Apr 07 2017
We all know that warm, relaxed (and of course sometimes a bit sore) sensation we’re left with after an appointment with an RMT. Tension that earlier in the day was the centre of attention is now taking the bench, and hey, our stresses seem to be over there too.
While nothing beats the skilled touch of an RMT, here are a few restorative yoga postures you can do at home to give you that ‘back to balance’ feeling in between sessions.
1. Child’s Pose
The one yoga pose to rule them all, and for good reason! Not only are you alleviating spinal pressure in Child’s Pose, but you are simultaneously bringing openness into the hips, thighs and upper and lower back muscles, all the while in a passive position that can invoke a deep sense of calm and security. Child’s pose can also help activate your digestive processes, and provides us a welcome opportunity to turn inward and enjoy a peaceful break from the hustle and bustle.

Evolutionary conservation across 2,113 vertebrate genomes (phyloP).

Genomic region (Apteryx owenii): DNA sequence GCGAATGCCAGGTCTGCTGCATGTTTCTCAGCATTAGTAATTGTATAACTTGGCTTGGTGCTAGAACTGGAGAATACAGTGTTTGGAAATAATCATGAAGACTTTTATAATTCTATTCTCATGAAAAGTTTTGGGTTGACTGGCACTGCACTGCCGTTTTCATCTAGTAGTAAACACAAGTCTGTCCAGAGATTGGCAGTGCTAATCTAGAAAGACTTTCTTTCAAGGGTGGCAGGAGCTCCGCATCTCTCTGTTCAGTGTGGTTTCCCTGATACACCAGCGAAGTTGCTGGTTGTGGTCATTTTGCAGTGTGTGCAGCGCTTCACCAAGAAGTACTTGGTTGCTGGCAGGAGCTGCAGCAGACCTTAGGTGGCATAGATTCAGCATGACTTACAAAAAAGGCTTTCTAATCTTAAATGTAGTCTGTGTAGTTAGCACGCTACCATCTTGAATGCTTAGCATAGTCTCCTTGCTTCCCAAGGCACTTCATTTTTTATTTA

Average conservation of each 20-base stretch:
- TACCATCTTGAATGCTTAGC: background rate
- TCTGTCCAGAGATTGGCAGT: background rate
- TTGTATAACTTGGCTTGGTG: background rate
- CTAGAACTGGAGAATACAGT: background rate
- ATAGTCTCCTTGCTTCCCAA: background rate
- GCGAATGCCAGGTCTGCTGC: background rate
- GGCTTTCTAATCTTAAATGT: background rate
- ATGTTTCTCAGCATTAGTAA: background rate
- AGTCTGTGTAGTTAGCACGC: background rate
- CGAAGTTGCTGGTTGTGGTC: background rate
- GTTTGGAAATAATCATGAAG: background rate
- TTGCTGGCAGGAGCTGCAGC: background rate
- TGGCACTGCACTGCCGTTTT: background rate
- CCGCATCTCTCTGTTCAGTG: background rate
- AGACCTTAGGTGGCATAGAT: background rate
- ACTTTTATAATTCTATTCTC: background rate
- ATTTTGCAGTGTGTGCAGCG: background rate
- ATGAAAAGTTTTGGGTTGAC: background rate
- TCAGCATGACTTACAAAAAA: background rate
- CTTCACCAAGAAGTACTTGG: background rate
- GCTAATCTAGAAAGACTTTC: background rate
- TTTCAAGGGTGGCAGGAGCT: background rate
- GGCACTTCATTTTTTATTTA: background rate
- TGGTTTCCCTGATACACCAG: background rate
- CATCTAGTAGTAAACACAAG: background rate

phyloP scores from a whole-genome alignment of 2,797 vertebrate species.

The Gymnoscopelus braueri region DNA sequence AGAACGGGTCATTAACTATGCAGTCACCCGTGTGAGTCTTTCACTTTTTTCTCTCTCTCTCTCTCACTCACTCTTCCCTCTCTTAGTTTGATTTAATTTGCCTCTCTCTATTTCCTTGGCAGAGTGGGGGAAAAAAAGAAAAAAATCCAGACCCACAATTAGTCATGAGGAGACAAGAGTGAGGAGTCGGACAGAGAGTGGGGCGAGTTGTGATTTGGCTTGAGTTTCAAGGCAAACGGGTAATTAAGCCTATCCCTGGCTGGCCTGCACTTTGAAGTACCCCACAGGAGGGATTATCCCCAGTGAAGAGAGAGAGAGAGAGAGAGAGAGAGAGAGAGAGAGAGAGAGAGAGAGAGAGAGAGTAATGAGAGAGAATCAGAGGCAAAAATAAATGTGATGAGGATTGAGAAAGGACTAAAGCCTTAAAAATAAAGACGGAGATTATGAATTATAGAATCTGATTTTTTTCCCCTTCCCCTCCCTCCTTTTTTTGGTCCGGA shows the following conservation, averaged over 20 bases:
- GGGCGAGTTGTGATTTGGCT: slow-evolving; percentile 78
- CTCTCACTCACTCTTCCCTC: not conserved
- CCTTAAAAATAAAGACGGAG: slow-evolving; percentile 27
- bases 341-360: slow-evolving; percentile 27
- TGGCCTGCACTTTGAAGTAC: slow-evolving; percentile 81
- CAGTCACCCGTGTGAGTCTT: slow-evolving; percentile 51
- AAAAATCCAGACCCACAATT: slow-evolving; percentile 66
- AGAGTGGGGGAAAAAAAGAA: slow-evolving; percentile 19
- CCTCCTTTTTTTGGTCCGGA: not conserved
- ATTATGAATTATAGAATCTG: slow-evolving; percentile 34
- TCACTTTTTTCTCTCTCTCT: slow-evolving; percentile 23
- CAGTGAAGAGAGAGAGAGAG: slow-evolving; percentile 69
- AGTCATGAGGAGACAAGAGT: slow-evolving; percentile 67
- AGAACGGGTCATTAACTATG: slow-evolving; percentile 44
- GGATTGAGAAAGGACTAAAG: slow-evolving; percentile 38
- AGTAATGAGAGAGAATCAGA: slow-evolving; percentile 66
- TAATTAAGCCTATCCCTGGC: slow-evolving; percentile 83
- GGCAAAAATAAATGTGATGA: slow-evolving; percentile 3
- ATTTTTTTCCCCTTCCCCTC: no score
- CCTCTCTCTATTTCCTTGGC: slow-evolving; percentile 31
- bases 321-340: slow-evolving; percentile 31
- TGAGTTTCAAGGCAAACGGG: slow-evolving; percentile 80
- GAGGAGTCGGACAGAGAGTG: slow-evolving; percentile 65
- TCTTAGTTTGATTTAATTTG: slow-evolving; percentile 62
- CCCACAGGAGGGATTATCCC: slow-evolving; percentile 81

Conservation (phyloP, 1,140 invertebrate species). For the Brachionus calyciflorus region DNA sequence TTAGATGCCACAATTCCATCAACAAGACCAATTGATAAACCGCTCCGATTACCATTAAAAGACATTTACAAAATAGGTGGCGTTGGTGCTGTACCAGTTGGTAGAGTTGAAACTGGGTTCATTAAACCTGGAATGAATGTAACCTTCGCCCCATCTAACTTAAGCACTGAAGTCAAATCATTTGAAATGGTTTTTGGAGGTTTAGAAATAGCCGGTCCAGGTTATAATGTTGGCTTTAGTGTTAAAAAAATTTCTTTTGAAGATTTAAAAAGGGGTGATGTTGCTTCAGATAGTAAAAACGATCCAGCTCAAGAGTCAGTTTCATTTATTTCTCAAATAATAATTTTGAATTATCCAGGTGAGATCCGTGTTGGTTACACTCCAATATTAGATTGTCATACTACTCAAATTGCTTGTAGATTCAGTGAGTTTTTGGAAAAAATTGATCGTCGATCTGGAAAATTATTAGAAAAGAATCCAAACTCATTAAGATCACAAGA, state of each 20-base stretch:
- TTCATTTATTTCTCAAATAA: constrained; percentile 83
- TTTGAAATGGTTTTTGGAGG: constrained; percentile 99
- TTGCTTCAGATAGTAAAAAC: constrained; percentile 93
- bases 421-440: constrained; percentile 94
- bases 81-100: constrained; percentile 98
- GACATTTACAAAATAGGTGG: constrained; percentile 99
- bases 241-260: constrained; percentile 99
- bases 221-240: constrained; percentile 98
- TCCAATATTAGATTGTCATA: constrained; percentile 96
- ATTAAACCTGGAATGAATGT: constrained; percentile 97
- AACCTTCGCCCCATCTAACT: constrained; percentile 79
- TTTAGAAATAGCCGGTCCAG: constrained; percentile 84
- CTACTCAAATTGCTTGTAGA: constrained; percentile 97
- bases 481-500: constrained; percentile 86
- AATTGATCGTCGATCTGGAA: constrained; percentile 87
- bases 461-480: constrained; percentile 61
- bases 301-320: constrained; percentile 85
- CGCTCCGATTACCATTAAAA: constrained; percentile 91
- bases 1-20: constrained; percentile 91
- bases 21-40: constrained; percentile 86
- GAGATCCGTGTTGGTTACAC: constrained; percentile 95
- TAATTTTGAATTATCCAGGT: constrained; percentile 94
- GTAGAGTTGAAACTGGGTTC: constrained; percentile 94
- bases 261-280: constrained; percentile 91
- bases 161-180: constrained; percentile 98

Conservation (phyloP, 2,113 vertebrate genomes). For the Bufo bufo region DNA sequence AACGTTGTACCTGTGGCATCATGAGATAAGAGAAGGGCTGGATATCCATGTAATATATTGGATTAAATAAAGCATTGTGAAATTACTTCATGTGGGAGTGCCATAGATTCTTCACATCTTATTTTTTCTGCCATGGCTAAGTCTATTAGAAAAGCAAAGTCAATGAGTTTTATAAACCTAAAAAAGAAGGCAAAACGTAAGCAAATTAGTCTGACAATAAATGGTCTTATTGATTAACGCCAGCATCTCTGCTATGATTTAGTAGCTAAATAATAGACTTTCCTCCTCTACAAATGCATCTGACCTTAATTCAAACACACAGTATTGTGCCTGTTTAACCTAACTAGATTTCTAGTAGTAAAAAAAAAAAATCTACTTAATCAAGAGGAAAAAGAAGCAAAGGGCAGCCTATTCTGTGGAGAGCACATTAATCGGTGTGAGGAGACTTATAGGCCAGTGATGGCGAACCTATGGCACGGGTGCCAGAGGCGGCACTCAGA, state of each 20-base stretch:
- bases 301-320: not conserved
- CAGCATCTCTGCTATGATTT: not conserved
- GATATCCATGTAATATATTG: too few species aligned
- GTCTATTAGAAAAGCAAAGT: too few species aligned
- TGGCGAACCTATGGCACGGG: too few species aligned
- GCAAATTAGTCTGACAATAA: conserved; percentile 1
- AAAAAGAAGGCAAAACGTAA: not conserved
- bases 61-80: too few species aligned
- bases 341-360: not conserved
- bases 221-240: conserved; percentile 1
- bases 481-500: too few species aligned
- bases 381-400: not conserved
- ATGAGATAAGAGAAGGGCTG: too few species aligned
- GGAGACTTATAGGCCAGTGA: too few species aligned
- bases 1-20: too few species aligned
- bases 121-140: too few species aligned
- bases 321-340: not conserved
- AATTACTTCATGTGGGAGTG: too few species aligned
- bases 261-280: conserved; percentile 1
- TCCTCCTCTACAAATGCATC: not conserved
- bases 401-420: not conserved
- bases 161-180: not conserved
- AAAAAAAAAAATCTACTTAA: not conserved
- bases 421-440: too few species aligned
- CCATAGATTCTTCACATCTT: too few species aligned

2. Legs up the Wall
A favourite of many, legs up the wall is one of the most beneficial and effortless postures in yoga and is considered deeply therapeutic. Simply inverting for a period of time everyday allows gravity to help regulate tension, promote circulation of fluids within all extremities, as well as maintain healthy blood pressure. You may find that holding this position for an extended length of time provides intensely relaxing effects. Try 5-10 minutes to start, and increase to as long as you feel comfortable with. Try placing soft pillows under the arms, lower back or neck for even more support. *Note: You do not need to lay on the hard floor for this to take effect. If your bed is up against a wall, do it from here for maximum comfort!
3. Reclined Twist